Time to Take a (Measured) Risk?

Astute investors know that buying when others are fearful can be a good strategy. Despite remarkably low market volatility, investors continue to avoid risk. This month, we examine previous periods of risk and investor behavior, when investors discarded normal valuation measures, threw caution to the wind, and suffered the consequences. But those periods have few parallels in today’s market environment, suggesting that carefully introducing some risk into portfolios may be timely.


Risk. Mention the word, and many investment professionals pause. Traders, hedge funds, and a few quantitative firms and their algorithms may love risk. But these days, the preponderance of investors, advisors, strategists, and their clients—not to mention the individual investor—see risk as a negative to be avoided. And that is why, dear readers, it may be time to consider adding some to clients’ portfolios.

All of the attendant disclaimers should—and must—accompany that statement. Adding some risk wisely does not mean turning a conservative portfolio into an aggressive one, or tossing best interest out the window. It does not mean advising clients to take half of their assets and put them in bitcoin. Nor does it mean ignoring real, actual risks in favor of rank speculation and greed.

It does, however, mean considering investments whose success is predicated on the continued stability of the financial system and the continued evolution of global commerce. In short, considering risk in today’s climate might simply mean investing as if the world is not on the verge of some crisis.

Risk now, risk then

Measuring the market’s appetite for risk is not science. One popular gauge is the level of volatility in the market, measured by a basket of futures known as the VIX (CBOE Volatility Index), which often is referred to as “the fear gauge.” In spite of global crises, such as North Korea, domestic political sclerosis, and popular sentiment that have been trending negative, market volatility has been remarkably low. In fact, it has been on a steady decline for a few years, after staying elevated in the years following the 2008-2009 financial crisis.

Volatility measures suggest that both investor appetite for risk and investor fear are muted. One would think that as market players become less concerned, they would behave in the opposite fashion by loading up on risk. It certainly was the case in the late 1990s and again in the mid- 2000s, and to some degree it was the case for the years after 2008, when a select number of funds made substantial sums of money trading financial instruments and derivatives keyed to volatility.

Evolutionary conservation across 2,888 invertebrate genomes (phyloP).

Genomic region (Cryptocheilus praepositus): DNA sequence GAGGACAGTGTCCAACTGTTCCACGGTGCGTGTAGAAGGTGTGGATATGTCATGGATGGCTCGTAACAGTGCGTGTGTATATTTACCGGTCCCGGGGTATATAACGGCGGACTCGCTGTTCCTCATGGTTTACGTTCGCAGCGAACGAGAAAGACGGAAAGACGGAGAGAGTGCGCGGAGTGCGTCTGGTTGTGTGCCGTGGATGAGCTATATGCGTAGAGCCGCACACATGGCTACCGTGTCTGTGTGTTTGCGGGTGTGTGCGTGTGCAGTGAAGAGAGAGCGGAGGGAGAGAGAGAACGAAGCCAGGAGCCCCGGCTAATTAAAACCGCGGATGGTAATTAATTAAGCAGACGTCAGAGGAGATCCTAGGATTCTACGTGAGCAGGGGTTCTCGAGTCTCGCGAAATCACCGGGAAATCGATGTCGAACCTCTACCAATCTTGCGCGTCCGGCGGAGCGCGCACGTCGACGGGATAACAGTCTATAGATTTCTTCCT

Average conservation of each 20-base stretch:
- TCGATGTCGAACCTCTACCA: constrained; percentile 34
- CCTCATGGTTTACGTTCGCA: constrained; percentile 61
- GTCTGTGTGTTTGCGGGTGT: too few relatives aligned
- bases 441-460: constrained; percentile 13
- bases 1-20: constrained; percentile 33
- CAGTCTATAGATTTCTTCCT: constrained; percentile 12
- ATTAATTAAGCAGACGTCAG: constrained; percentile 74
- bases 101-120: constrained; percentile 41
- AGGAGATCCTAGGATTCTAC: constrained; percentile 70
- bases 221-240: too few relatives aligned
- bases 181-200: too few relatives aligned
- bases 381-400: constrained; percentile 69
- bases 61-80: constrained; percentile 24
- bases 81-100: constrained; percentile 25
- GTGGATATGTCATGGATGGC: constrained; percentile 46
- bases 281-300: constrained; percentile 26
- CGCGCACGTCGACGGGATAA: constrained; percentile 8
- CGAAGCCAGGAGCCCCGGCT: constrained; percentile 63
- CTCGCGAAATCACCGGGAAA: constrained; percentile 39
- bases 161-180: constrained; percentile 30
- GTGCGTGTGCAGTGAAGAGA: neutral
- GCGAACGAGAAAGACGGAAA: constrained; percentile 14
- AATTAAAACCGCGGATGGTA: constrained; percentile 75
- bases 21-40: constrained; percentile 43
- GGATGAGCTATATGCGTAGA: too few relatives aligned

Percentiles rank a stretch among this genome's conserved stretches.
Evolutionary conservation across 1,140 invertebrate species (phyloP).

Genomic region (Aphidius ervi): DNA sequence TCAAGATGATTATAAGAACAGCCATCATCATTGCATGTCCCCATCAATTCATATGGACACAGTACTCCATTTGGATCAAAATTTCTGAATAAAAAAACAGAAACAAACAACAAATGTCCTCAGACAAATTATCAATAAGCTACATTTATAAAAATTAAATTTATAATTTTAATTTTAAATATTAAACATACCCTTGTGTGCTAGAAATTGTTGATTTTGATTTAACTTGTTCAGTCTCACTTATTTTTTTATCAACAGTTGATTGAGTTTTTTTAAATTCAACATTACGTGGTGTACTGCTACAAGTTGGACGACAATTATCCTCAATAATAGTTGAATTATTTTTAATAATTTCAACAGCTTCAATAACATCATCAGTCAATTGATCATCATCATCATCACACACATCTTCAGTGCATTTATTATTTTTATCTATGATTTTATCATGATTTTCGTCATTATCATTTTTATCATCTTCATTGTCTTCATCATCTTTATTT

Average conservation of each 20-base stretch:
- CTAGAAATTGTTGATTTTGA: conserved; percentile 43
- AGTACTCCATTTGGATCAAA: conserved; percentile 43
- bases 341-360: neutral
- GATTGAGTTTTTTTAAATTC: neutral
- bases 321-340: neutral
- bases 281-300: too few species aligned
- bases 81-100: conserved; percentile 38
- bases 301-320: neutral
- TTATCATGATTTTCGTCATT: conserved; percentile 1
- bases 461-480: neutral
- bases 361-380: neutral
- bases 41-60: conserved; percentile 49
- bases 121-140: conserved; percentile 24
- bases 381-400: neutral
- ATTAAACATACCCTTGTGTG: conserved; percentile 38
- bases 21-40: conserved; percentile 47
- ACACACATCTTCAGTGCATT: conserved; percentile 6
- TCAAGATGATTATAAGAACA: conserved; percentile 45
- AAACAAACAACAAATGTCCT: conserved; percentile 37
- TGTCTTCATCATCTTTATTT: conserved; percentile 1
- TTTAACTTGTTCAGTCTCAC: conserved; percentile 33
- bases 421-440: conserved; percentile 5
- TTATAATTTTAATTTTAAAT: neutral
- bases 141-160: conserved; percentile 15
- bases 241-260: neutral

Today, however, even though volatility is muted, investors continue to pursue investments that they see as safer. Despite equities having a very strong year, fund flows into them are negative. While there have been a number of weeks with strong inflows into US equities, almost every week has been positive for US bonds, with billions of dollars flowing into Treasurys, even as rates sag and lag and refuse to budge much above 2.5%.

Fund flows are a decent proxy for investor preferences, and this year they paint much the same picture as in the past years. Even plain vanilla equities—not small caps, biotech, emerging markets—are less in favor than government bonds, regardless of the fact that equities of all flavors have been doing much better for the past few years. The same is true of higher risk bonds: high yield bond prices have barely budged, which means that demand may be stable but hardly substantial. Compare today’s risk appetite with that of the late 1990s or the mid-2000s, when appetite for return trumped concerns about risk. Investors poured into more and more speculative equities in the late 1990s and into more and more esoteric debt and derivative instruments in the mid-2000s, especially those tied to the red-hot housing market of those years.